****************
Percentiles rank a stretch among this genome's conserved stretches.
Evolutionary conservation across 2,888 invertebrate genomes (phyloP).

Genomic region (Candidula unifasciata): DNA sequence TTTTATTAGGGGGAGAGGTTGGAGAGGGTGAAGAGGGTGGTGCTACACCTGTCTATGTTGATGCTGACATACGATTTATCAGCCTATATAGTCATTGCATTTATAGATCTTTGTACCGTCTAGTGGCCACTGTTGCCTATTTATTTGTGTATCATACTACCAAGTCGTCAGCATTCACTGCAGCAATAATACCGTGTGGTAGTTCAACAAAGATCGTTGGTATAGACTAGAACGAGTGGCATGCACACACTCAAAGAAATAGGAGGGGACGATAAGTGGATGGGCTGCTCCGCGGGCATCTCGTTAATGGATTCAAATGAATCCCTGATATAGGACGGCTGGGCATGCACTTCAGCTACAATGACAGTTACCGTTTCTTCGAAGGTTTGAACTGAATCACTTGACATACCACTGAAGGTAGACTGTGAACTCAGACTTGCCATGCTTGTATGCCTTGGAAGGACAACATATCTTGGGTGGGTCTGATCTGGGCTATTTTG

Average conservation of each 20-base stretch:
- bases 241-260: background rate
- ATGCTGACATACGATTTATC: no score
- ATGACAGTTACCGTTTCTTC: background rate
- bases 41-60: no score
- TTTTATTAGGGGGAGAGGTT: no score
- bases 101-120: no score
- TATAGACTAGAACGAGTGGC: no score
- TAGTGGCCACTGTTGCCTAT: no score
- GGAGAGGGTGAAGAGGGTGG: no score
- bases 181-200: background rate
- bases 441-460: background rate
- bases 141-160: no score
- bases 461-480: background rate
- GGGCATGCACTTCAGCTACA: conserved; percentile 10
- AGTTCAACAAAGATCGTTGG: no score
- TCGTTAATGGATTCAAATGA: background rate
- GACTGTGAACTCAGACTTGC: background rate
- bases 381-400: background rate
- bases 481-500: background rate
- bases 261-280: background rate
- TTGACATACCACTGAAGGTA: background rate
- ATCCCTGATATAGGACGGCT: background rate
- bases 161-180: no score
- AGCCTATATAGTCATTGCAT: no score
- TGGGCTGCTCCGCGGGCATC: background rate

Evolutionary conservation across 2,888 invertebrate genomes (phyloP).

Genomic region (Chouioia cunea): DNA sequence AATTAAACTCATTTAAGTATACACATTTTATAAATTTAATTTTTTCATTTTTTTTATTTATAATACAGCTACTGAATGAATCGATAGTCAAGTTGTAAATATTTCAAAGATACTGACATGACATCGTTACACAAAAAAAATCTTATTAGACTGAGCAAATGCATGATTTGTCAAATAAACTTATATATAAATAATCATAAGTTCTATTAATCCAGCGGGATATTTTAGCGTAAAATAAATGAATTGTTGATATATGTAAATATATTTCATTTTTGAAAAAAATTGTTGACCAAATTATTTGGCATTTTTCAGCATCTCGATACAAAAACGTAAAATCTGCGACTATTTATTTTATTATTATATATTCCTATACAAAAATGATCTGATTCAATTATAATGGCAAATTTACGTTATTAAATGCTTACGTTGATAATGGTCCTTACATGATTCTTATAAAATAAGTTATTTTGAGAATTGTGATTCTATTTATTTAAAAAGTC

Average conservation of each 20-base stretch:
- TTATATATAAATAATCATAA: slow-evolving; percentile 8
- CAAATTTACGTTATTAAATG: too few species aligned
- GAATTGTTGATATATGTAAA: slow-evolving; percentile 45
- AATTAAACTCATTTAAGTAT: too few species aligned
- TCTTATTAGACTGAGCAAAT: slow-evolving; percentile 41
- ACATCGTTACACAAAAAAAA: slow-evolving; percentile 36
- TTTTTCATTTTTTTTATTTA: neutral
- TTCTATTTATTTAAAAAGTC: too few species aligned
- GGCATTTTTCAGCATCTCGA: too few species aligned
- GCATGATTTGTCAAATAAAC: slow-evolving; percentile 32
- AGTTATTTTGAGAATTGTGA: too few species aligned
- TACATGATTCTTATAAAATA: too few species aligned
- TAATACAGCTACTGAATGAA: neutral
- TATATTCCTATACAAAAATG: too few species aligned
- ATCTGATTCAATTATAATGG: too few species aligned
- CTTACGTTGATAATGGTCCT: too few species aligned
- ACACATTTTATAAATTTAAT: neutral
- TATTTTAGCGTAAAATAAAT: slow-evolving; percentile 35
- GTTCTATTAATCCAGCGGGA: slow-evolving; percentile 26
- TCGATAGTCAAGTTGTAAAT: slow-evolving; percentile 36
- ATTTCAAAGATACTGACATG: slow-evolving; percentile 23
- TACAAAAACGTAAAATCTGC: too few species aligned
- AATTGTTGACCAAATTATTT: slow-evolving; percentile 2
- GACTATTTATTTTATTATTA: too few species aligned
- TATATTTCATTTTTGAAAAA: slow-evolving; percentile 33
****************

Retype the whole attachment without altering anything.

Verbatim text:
Percentiles rank a stretch among this genome's conserved stretches.
Evolutionary conservation across 2,888 invertebrate genomes (phyloP).

Genomic region (Candidula unifasciata): DNA sequence TTTTATTAGGGGGAGAGGTTGGAGAGGGTGAAGAGGGTGGTGCTACACCTGTCTATGTTGATGCTGACATACGATTTATCAGCCTATATAGTCATTGCATTTATAGATCTTTGTACCGTCTAGTGGCCACTGTTGCCTATTTATTTGTGTATCATACTACCAAGTCGTCAGCATTCACTGCAGCAATAATACCGTGTGGTAGTTCAACAAAGATCGTTGGTATAGACTAGAACGAGTGGCATGCACACACTCAAAGAAATAGGAGGGGACGATAAGTGGATGGGCTGCTCCGCGGGCATCTCGTTAATGGATTCAAATGAATCCCTGATATAGGACGGCTGGGCATGCACTTCAGCTACAATGACAGTTACCGTTTCTTCGAAGGTTTGAACTGAATCACTTGACATACCACTGAAGGTAGACTGTGAACTCAGACTTGCCATGCTTGTATGCCTTGGAAGGACAACATATCTTGGGTGGGTCTGATCTGGGCTATTTTG

Average conservation of each 20-base stretch:
- bases 241-260: background rate
- ATGCTGACATACGATTTATC: no score
- ATGACAGTTACCGTTTCTTC: background rate
- bases 41-60: no score
- TTTTATTAGGGGGAGAGGTT: no score
- bases 101-120: no score
- TATAGACTAGAACGAGTGGC: no score
- TAGTGGCCACTGTTGCCTAT: no score
- GGAGAGGGTGAAGAGGGTGG: no score
- bases 181-200: background rate
- bases 441-460: background rate
- bases 141-160: no score
- bases 461-480: background rate
- GGGCATGCACTTCAGCTACA: conserved; percentile 10
- AGTTCAACAAAGATCGTTGG: no score
- TCGTTAATGGATTCAAATGA: background rate
- GACTGTGAACTCAGACTTGC: background rate
- bases 381-400: background rate
- bases 481-500: background rate
- bases 261-280: background rate
- TTGACATACCACTGAAGGTA: background rate
- ATCCCTGATATAGGACGGCT: background rate
- bases 161-180: no score
- AGCCTATATAGTCATTGCAT: no score
- TGGGCTGCTCCGCGGGCATC: background rate

Evolutionary conservation across 2,888 invertebrate genomes (phyloP).

Genomic region (Chouioia cunea): DNA sequence AATTAAACTCATTTAAGTATACACATTTTATAAATTTAATTTTTTCATTTTTTTTATTTATAATACAGCTACTGAATGAATCGATAGTCAAGTTGTAAATATTTCAAAGATACTGACATGACATCGTTACACAAAAAAAATCTTATTAGACTGAGCAAATGCATGATTTGTCAAATAAACTTATATATAAATAATCATAAGTTCTATTAATCCAGCGGGATATTTTAGCGTAAAATAAATGAATTGTTGATATATGTAAATATATTTCATTTTTGAAAAAAATTGTTGACCAAATTATTTGGCATTTTTCAGCATCTCGATACAAAAACGTAAAATCTGCGACTATTTATTTTATTATTATATATTCCTATACAAAAATGATCTGATTCAATTATAATGGCAAATTTACGTTATTAAATGCTTACGTTGATAATGGTCCTTACATGATTCTTATAAAATAAGTTATTTTGAGAATTGTGATTCTATTTATTTAAAAAGTC

Average conservation of each 20-base stretch:
- TTATATATAAATAATCATAA: slow-evolving; percentile 8
- CAAATTTACGTTATTAAATG: too few species aligned
- GAATTGTTGATATATGTAAA: slow-evolving; percentile 45
- AATTAAACTCATTTAAGTAT: too few species aligned
- TCTTATTAGACTGAGCAAAT: slow-evolving; percentile 41
- ACATCGTTACACAAAAAAAA: slow-evolving; percentile 36
- TTTTTCATTTTTTTTATTTA: neutral
- TTCTATTTATTTAAAAAGTC: too few species aligned
- GGCATTTTTCAGCATCTCGA: too few species aligned
- GCATGATTTGTCAAATAAAC: slow-evolving; percentile 32
- AGTTATTTTGAGAATTGTGA: too few species aligned
- TACATGATTCTTATAAAATA: too few species aligned
- TAATACAGCTACTGAATGAA: neutral
- TATATTCCTATACAAAAATG: too few species aligned
- ATCTGATTCAATTATAATGG: too few species aligned
- CTTACGTTGATAATGGTCCT: too few species aligned
- ACACATTTTATAAATTTAAT: neutral
- TATTTTAGCGTAAAATAAAT: slow-evolving; percentile 35
- GTTCTATTAATCCAGCGGGA: slow-evolving; percentile 26
- TCGATAGTCAAGTTGTAAAT: slow-evolving; percentile 36
- ATTTCAAAGATACTGACATG: slow-evolving; percentile 23
- TACAAAAACGTAAAATCTGC: too few species aligned
- AATTGTTGACCAAATTATTT: slow-evolving; percentile 2
- GACTATTTATTTTATTATTA: too few species aligned
- TATATTTCATTTTTGAAAAA: slow-evolving; percentile 33